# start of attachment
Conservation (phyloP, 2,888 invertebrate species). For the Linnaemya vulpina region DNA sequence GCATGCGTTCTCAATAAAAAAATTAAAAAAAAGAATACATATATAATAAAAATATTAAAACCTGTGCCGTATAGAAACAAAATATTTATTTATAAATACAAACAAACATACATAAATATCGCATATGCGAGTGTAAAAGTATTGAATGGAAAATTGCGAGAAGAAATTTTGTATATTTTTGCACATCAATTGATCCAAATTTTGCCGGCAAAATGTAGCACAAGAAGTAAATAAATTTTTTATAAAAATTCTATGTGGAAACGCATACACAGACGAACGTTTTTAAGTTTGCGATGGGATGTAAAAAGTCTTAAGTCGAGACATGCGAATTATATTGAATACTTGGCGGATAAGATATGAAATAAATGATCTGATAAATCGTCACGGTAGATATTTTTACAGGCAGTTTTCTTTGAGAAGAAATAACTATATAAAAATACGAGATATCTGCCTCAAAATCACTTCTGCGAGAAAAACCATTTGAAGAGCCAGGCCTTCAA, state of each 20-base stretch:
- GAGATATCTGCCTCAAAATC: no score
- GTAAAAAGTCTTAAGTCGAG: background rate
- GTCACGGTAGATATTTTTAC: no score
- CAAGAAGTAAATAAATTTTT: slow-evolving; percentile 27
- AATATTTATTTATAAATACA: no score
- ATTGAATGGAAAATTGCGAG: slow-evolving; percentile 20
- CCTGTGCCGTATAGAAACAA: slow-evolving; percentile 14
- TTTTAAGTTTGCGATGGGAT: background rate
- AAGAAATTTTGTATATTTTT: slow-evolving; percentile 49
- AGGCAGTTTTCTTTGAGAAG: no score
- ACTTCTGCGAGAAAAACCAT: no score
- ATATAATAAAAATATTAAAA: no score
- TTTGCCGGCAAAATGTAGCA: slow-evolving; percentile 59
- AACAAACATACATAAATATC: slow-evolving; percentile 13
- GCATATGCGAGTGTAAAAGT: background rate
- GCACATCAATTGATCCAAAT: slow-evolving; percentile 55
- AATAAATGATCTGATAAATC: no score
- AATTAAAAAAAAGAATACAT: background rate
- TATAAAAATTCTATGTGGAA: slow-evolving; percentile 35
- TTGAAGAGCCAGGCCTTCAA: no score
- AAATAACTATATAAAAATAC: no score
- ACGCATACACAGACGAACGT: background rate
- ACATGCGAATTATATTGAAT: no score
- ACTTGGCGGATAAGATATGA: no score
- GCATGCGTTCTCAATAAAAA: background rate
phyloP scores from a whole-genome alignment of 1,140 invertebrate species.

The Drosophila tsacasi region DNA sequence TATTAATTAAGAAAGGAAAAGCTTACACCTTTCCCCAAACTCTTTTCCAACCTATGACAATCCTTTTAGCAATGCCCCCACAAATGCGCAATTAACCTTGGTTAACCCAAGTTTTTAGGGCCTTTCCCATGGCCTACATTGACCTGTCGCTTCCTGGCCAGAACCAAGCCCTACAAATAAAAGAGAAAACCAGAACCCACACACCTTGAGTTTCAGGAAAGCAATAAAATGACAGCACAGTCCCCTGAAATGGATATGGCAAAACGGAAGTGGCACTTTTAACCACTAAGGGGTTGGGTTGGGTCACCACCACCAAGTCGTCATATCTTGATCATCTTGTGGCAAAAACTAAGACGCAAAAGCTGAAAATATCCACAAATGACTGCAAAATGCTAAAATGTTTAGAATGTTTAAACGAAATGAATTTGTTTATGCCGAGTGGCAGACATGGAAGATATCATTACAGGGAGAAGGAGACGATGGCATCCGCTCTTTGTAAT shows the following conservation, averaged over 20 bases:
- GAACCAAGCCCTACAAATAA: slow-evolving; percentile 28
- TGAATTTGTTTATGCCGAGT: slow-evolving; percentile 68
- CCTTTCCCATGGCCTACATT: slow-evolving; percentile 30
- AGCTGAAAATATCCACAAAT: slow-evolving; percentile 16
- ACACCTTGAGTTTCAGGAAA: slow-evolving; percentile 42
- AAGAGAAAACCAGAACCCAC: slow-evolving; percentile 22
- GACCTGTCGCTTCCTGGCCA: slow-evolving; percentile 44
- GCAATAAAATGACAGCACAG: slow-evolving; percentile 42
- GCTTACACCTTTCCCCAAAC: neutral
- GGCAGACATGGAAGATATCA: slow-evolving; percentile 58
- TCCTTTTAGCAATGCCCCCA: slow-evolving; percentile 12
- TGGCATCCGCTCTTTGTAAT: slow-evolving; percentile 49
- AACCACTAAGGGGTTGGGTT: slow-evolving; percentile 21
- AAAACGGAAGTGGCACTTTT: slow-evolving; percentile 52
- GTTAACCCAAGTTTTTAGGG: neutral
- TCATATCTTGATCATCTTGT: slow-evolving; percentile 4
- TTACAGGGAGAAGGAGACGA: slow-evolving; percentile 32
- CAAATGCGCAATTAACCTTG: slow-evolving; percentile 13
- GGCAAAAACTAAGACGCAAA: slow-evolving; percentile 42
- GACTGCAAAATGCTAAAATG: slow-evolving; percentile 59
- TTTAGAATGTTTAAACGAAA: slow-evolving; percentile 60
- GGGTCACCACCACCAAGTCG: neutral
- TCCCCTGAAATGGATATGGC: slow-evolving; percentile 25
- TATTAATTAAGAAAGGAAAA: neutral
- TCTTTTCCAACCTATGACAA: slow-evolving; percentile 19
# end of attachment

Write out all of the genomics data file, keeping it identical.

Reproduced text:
Conservation (phyloP, 2,888 invertebrate species). For the Linnaemya vulpina region DNA sequence GCATGCGTTCTCAATAAAAAAATTAAAAAAAAGAATACATATATAATAAAAATATTAAAACCTGTGCCGTATAGAAACAAAATATTTATTTATAAATACAAACAAACATACATAAATATCGCATATGCGAGTGTAAAAGTATTGAATGGAAAATTGCGAGAAGAAATTTTGTATATTTTTGCACATCAATTGATCCAAATTTTGCCGGCAAAATGTAGCACAAGAAGTAAATAAATTTTTTATAAAAATTCTATGTGGAAACGCATACACAGACGAACGTTTTTAAGTTTGCGATGGGATGTAAAAAGTCTTAAGTCGAGACATGCGAATTATATTGAATACTTGGCGGATAAGATATGAAATAAATGATCTGATAAATCGTCACGGTAGATATTTTTACAGGCAGTTTTCTTTGAGAAGAAATAACTATATAAAAATACGAGATATCTGCCTCAAAATCACTTCTGCGAGAAAAACCATTTGAAGAGCCAGGCCTTCAA, state of each 20-base stretch:
- GAGATATCTGCCTCAAAATC: no score
- GTAAAAAGTCTTAAGTCGAG: background rate
- GTCACGGTAGATATTTTTAC: no score
- CAAGAAGTAAATAAATTTTT: slow-evolving; percentile 27
- AATATTTATTTATAAATACA: no score
- ATTGAATGGAAAATTGCGAG: slow-evolving; percentile 20
- CCTGTGCCGTATAGAAACAA: slow-evolving; percentile 14
- TTTTAAGTTTGCGATGGGAT: background rate
- AAGAAATTTTGTATATTTTT: slow-evolving; percentile 49
- AGGCAGTTTTCTTTGAGAAG: no score
- ACTTCTGCGAGAAAAACCAT: no score
- ATATAATAAAAATATTAAAA: no score
- TTTGCCGGCAAAATGTAGCA: slow-evolving; percentile 59
- AACAAACATACATAAATATC: slow-evolving; percentile 13
- GCATATGCGAGTGTAAAAGT: background rate
- GCACATCAATTGATCCAAAT: slow-evolving; percentile 55
- AATAAATGATCTGATAAATC: no score
- AATTAAAAAAAAGAATACAT: background rate
- TATAAAAATTCTATGTGGAA: slow-evolving; percentile 35
- TTGAAGAGCCAGGCCTTCAA: no score
- AAATAACTATATAAAAATAC: no score
- ACGCATACACAGACGAACGT: background rate
- ACATGCGAATTATATTGAAT: no score
- ACTTGGCGGATAAGATATGA: no score
- GCATGCGTTCTCAATAAAAA: background rate
phyloP scores from a whole-genome alignment of 1,140 invertebrate species.

The Drosophila tsacasi region DNA sequence TATTAATTAAGAAAGGAAAAGCTTACACCTTTCCCCAAACTCTTTTCCAACCTATGACAATCCTTTTAGCAATGCCCCCACAAATGCGCAATTAACCTTGGTTAACCCAAGTTTTTAGGGCCTTTCCCATGGCCTACATTGACCTGTCGCTTCCTGGCCAGAACCAAGCCCTACAAATAAAAGAGAAAACCAGAACCCACACACCTTGAGTTTCAGGAAAGCAATAAAATGACAGCACAGTCCCCTGAAATGGATATGGCAAAACGGAAGTGGCACTTTTAACCACTAAGGGGTTGGGTTGGGTCACCACCACCAAGTCGTCATATCTTGATCATCTTGTGGCAAAAACTAAGACGCAAAAGCTGAAAATATCCACAAATGACTGCAAAATGCTAAAATGTTTAGAATGTTTAAACGAAATGAATTTGTTTATGCCGAGTGGCAGACATGGAAGATATCATTACAGGGAGAAGGAGACGATGGCATCCGCTCTTTGTAAT shows the following conservation, averaged over 20 bases:
- GAACCAAGCCCTACAAATAA: slow-evolving; percentile 28
- TGAATTTGTTTATGCCGAGT: slow-evolving; percentile 68
- CCTTTCCCATGGCCTACATT: slow-evolving; percentile 30
- AGCTGAAAATATCCACAAAT: slow-evolving; percentile 16
- ACACCTTGAGTTTCAGGAAA: slow-evolving; percentile 42
- AAGAGAAAACCAGAACCCAC: slow-evolving; percentile 22
- GACCTGTCGCTTCCTGGCCA: slow-evolving; percentile 44
- GCAATAAAATGACAGCACAG: slow-evolving; percentile 42
- GCTTACACCTTTCCCCAAAC: neutral
- GGCAGACATGGAAGATATCA: slow-evolving; percentile 58
- TCCTTTTAGCAATGCCCCCA: slow-evolving; percentile 12
- TGGCATCCGCTCTTTGTAAT: slow-evolving; percentile 49
- AACCACTAAGGGGTTGGGTT: slow-evolving; percentile 21
- AAAACGGAAGTGGCACTTTT: slow-evolving; percentile 52
- GTTAACCCAAGTTTTTAGGG: neutral
- TCATATCTTGATCATCTTGT: slow-evolving; percentile 4
- TTACAGGGAGAAGGAGACGA: slow-evolving; percentile 32
- CAAATGCGCAATTAACCTTG: slow-evolving; percentile 13
- GGCAAAAACTAAGACGCAAA: slow-evolving; percentile 42
- GACTGCAAAATGCTAAAATG: slow-evolving; percentile 59
- TTTAGAATGTTTAAACGAAA: slow-evolving; percentile 60
- GGGTCACCACCACCAAGTCG: neutral
- TCCCCTGAAATGGATATGGC: slow-evolving; percentile 25
- TATTAATTAAGAAAGGAAAA: neutral
- TCTTTTCCAACCTATGACAA: slow-evolving; percentile 19